After seeing a frustrated interaction between a cop and a hearing-impaired teen, Mohamed Elwazer decided to invent a solution.
Illustration by Tyler Hoehne
Once in high school, Mohamed Elwazer was waiting for his train on an empty metro platform in Egypt when he overheard someone yelling in frustration.
“I looked to see what was going on and I found a police officer and a teenager trying to use his hands to say something,” says Elwazer. The teen was clearly hearing impaired, but “the police officer kept shouting at him and didn’t know what he was trying to say.”
Fourteen years later, Elwazer, a computer systems engineer, remembers this incident as the genesis of his life’s work, KinTrans, a computer system that translates sign language in real time. On that platform, Elwazer realized there was a need for such a device, but it was after watching a group of kids play an Xbox 360 that he figured out how he could create one. He used the same Microsoft Kinect software integrated into the gaming system to build KinTrans. Users stand in front of the camera and motion sensor technology reads the signals, immediately translating them into voice and text.
“We are translating sign language in the most convenient way for the hearing impaired,” says Elwazer, “in real time, as [they] sign, and without electronics in their hands.”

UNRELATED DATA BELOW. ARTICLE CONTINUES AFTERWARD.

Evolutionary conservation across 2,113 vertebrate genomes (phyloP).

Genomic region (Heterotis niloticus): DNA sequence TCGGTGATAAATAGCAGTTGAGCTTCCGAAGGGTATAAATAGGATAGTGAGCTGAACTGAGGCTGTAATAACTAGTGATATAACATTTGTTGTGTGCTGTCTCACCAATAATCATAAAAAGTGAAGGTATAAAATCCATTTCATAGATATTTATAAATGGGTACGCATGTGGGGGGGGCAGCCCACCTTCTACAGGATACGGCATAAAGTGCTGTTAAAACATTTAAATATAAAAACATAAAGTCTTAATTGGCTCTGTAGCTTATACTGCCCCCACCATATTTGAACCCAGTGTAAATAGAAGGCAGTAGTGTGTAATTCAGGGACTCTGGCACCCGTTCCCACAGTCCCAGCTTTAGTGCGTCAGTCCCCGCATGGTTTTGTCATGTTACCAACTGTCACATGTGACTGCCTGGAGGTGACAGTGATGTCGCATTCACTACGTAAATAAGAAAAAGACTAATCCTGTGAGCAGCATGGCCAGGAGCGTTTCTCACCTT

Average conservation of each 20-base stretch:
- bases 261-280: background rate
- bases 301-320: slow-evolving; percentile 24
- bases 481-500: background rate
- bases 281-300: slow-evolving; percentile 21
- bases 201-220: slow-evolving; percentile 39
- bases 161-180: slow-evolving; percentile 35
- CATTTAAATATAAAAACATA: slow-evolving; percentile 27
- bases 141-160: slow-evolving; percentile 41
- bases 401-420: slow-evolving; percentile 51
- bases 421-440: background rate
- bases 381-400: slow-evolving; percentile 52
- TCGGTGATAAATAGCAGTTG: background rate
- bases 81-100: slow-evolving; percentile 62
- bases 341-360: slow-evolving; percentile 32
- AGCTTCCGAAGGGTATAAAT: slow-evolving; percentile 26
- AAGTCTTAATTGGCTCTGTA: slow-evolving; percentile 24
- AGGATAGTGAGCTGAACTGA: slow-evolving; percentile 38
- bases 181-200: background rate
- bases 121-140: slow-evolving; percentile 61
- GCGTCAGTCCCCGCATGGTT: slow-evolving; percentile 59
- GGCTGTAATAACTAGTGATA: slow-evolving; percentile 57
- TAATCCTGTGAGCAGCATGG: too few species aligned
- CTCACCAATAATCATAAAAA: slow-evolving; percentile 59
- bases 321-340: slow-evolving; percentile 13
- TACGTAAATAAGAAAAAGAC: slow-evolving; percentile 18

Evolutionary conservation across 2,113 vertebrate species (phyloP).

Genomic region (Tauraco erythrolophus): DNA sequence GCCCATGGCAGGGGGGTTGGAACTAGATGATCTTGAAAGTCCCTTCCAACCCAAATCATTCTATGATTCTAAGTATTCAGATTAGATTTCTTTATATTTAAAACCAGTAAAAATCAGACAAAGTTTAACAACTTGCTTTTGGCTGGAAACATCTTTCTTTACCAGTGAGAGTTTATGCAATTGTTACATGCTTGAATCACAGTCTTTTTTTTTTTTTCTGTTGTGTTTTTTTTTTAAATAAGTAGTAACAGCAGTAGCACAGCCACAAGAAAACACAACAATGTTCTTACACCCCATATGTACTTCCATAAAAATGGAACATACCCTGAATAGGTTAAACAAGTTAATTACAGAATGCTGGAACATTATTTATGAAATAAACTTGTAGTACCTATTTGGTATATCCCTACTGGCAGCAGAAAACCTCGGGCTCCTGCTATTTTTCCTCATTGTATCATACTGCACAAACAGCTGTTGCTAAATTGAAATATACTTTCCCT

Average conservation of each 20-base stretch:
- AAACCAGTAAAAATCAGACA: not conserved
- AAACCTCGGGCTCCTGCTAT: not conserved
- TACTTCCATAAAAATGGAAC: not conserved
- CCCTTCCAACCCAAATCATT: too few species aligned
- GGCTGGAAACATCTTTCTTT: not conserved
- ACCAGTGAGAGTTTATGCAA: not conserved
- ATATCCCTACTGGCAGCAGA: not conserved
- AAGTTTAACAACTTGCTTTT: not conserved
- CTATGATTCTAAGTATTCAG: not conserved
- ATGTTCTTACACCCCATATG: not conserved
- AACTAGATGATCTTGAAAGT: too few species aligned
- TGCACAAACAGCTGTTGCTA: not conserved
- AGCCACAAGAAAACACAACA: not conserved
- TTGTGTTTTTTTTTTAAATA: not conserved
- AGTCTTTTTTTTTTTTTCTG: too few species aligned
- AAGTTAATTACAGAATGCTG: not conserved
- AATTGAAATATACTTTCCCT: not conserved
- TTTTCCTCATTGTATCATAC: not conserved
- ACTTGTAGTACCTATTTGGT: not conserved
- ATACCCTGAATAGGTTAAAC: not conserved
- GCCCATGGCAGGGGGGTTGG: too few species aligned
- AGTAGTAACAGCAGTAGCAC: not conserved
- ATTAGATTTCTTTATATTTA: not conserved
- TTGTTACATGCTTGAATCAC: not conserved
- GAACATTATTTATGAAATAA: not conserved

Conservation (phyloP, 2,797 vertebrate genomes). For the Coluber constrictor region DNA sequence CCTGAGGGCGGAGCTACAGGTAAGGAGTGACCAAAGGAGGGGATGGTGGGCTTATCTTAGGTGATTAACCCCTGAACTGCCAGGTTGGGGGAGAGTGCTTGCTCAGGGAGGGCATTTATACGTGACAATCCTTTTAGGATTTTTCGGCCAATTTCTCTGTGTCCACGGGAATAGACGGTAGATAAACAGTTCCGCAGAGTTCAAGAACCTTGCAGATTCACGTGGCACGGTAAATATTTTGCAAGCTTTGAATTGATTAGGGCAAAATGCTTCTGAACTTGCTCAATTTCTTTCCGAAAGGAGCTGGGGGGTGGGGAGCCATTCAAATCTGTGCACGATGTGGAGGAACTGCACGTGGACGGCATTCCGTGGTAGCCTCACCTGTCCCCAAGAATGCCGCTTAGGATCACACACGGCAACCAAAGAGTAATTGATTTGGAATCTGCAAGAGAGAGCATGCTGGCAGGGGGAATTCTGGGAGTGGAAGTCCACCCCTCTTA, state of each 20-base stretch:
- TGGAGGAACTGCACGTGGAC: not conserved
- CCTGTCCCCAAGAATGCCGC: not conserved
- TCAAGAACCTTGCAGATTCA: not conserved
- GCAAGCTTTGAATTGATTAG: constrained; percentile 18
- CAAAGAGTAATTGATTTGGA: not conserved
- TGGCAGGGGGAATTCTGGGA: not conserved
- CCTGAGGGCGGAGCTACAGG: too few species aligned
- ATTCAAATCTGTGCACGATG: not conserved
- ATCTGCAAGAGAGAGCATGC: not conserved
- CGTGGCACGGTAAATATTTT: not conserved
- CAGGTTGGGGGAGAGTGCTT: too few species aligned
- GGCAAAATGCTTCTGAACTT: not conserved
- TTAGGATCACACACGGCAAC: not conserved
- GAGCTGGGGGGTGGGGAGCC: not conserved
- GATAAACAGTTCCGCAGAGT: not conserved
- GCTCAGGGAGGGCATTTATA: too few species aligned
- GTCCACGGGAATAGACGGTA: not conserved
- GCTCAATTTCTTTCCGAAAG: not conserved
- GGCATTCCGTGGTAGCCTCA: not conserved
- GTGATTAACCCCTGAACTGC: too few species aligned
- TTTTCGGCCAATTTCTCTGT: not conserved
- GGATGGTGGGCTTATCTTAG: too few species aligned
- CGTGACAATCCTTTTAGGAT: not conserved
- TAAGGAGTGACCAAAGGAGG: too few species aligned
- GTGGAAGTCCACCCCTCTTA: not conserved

With the fast pace of technology, accessibility devices and apps are more effective and more available than ever for people in the disability community. Developers have been experimenting with wearable products like Acceleglove and Enable Talk, hand gloves that also translate hand signals into sound. But KinTrans is different in that it places the onus on the hearing world to adapt for hearing-impaired people.
Elwazer intends to make KinTrans available to businesses and public institutions, so the hearing-impaired won’t need to carry around any devices. In Dubai, he’s been working with transportation and police authorities on how to integrate KinTrans. They’ve even tested it out at the Dubai International Airport.
There’s also a financial incentive for institutions like these to adopt this kind of technology. Not only will it improve relations with clients who are hearing impaired, it’s also cheaper than employing a full-time interpreter.
“If you calculated the cost of a human interpreter and the machine, our machine is like 90 percent less than the cost of a human interpreter,” says Elwazer. “And the machine is available 24/7.”
KinTrans will also be able to serve people across borders. Sign language evolves as fluidly as spoken language and, over the years, distinct regional signs have emerged. Advocates for the hearing impaired fear that standardizing the language will remove nuances specific to these cultures. So, Elwazer has built KinTrans to accommodate different types of sign language, equipping the device with language packs that make programming new signs easy. In the process, KinTrans will also create a database of regional dialects.
“We have built a system that can collect the signs and we are building the first digital library for sign language all over the world,” says Elwazer.
The device is not yet portable, but Elwazer is working with Intel’s RealSense camera technology to change that. The RealSense “depth cameras” capture the world in 3-D, like human eyes. This technology could eventually allow the hearing impaired to make phone calls without having to type out messages, as they currently must do.
“Instead of sending texts, they can call anyone. They’ll put the phone in front of them, do the signs in front of the camera, and the party on the other side of the call will hear voice,” says Elwazer.